Alan Partridge: Alpha Papa
Aha! Kiss my cheek! Everyone’s favourite TV-cum-Radio-Norfolk-Digital-presenter Alan Partridge finally makes the leap from the small screen (and smaller screen, if you’ve been following his webisodes online). But does Partridge transition from short bursts on the boob tube to a 90 minute silver screen adventure? Well, put your hat hard on.. I mean hat hard on- Oh, I’ve said it again. Put your hard hat on (there we go) and we shall find out.
When small town radio station North Norfolk Digital is taken over by a multinational conglomerate and retooled as Shape, a hip station for young people, radio presenter Pat Farrell (Colm Meaney) is let go – thanks to a nudge from former big time TV host, now small time radio presenter, Alan Partridge. That night, at the launch party for the station’s rebranding, Pat takes the station and its staff hostage. Though Alan escapes, he is sent back in by police when Farrell refuses to negotiate with anyone but Partridge, the only man he thinks stood up for him. As the tensions inside escalate, media and public presence grow larger, tempting Alan to milk the situation for all it’s worth.
Alan Partridge: Alpha Papa brings back many of peoples favourites from the TV show, most notably the downtrodden Lynn, the not-quite-right-in-the-head Michael, and Partridge’s long suffering (yet much more likeable) Sidekick Simon.
Film adaptations of TV shows can be a mixed bag, especially with smaller shows. Just look at League of Gentlemen’s Apocalypse for an example of how difficult it can be – there’s a tendency too raise the budget and throw in incongruous action elements. The big question here will always be ‘does the film live up to the TV show?’, and Alpha Papa rings in with a resounding yes.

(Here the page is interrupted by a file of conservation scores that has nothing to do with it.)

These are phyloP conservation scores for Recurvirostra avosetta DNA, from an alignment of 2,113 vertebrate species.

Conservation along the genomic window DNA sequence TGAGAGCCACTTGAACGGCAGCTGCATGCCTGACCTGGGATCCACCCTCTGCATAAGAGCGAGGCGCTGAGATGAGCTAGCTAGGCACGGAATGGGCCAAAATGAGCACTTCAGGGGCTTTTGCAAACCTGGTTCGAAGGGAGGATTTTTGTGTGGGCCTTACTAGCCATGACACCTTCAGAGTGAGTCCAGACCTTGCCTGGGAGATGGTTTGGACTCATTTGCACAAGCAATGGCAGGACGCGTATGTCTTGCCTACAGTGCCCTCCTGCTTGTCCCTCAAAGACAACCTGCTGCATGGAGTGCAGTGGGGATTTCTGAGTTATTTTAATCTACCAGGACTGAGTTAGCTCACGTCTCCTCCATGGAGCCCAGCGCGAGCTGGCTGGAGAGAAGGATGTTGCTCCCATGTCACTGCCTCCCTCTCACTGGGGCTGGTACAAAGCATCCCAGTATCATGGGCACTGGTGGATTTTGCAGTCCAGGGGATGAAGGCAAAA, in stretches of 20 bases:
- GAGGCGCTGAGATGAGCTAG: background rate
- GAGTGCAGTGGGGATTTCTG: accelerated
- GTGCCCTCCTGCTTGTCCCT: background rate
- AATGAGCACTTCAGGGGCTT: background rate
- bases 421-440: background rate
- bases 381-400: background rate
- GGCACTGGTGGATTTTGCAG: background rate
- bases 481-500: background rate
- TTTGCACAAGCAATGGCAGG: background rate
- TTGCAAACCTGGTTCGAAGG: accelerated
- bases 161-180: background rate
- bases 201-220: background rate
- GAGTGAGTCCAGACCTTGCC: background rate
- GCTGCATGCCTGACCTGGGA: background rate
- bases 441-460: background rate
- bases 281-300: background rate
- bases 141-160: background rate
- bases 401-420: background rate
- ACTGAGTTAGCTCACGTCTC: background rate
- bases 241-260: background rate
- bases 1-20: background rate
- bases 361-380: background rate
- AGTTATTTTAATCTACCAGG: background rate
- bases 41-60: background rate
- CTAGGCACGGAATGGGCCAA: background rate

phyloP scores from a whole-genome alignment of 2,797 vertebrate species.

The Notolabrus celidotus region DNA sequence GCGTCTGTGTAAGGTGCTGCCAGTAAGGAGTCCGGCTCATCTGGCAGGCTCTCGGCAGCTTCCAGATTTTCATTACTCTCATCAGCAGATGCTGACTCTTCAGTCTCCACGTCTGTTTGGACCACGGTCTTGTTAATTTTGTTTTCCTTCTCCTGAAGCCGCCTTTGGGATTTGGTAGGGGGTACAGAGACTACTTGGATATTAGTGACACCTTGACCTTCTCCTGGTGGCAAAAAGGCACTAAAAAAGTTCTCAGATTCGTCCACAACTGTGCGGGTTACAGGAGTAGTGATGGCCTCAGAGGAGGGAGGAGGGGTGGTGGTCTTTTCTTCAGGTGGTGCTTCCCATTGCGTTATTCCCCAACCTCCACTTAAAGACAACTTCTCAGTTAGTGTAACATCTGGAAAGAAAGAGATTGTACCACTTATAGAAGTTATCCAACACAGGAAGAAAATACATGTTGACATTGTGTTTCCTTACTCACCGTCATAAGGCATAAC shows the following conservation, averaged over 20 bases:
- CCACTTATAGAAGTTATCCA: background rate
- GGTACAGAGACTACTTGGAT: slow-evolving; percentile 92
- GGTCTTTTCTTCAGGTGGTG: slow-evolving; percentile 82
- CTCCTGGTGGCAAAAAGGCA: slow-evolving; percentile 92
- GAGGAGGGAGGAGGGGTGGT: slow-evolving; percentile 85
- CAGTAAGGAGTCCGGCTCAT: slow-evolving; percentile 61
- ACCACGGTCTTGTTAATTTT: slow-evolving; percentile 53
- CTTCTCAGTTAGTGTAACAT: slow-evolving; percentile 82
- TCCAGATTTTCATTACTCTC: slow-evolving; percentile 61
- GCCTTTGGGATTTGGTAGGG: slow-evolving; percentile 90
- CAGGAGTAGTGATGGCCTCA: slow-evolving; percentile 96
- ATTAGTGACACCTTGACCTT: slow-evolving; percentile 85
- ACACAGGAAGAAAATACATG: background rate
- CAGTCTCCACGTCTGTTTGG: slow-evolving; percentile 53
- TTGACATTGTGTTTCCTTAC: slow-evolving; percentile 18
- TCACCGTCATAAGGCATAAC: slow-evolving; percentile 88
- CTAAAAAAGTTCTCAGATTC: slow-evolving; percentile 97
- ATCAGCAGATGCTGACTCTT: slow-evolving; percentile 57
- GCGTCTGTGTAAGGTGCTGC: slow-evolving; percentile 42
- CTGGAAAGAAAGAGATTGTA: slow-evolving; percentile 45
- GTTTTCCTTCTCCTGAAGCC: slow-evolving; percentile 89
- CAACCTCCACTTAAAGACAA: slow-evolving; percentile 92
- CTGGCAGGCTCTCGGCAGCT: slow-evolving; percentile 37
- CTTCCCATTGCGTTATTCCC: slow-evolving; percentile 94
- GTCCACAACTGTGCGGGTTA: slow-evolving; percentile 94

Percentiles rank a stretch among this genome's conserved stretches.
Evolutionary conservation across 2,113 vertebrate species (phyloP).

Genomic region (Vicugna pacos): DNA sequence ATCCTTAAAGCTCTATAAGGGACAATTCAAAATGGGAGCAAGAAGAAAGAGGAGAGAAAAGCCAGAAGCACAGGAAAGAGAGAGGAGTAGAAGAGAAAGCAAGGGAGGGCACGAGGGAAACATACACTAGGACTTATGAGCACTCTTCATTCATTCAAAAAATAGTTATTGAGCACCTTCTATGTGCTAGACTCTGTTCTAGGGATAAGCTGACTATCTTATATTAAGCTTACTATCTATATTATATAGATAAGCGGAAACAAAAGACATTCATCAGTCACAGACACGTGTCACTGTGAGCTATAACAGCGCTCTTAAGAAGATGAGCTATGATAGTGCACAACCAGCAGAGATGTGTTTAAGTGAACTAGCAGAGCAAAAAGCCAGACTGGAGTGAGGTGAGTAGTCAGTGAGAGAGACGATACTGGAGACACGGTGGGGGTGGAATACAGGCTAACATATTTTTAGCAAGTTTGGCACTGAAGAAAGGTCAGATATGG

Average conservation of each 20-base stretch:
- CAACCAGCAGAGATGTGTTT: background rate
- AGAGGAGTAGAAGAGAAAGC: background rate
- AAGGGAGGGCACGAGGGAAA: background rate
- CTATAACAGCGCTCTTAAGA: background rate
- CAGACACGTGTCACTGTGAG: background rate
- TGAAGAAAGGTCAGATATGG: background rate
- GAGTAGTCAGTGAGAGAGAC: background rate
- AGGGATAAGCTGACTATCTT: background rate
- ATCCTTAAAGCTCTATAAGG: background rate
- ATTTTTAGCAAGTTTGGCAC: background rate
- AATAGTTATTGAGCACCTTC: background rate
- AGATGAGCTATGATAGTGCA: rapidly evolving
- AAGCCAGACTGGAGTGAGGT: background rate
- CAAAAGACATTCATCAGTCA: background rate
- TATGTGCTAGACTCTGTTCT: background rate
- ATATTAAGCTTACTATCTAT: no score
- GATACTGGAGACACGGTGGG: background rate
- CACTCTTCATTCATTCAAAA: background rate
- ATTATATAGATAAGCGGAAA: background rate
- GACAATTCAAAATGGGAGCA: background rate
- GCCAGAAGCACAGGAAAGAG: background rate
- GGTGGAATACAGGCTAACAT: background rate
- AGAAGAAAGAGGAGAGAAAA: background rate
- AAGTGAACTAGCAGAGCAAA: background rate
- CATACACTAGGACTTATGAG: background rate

Leaving behind the pseudo-documentary style of the TV show, the film is glossy and big budgeted, with action pieces galore. Knowing it is taking the ridiculousness of the Partridge character and bringing the Hollywood-like action to small town Britain, the film has shades of Hot Fuzz, but never descends to all out warfare. The entire time, the action is cut short by the cowardly Partridge, exchanging and undercutting the extreme situation with side-splitting humour.
Steve Coogan has always brought the goods with his Alan Partridge character, a man so low but so unaware of it, that you can’t help but love to hate him and all the awful situations he gets himself into. He is on top form here as Partridge ups the ante, his daydreams of being the hero, but the reality of just being plain old Alan keeping him from ever taking action (nor really wanting to). Meaney is the fantastic counter-Partridge; a rough Irish man of action, being the straight man to Partridge’s social awfulness. He exists to further Coogan’s hilarity. In fact, all the characters exist to do the same, and they all succeed.
Alan Partridge’s cringe-factor has been eased back somewhat, making for entertaining viewing for those unfamiliar with the show or character, but this is a double-edged sword. Though a very funny film through and through, not even losing its way in the final act (as so many comedies do), Partridge doesn’t make you grit your teeth in embarrassment quite as much as he used to. Perhaps they couldn’t give the time for him to go on an unwarranted middle-class rage, but it might leave many fans a little bit underwhelmed. Don’t get me wrong, the film is still hilarious and never lets up for one minute, but it is more a gentle embrace of the Partridge legacy than the toe-curdling climax of it.
Comedy fans rejoice, this is a truly funny film. Partridge fans rejoice, for Alan is on great form. The film delivers the laughs and the action in near-perfect amounts, leaving you wanting more Partridge.
My god, MORE Partridge?!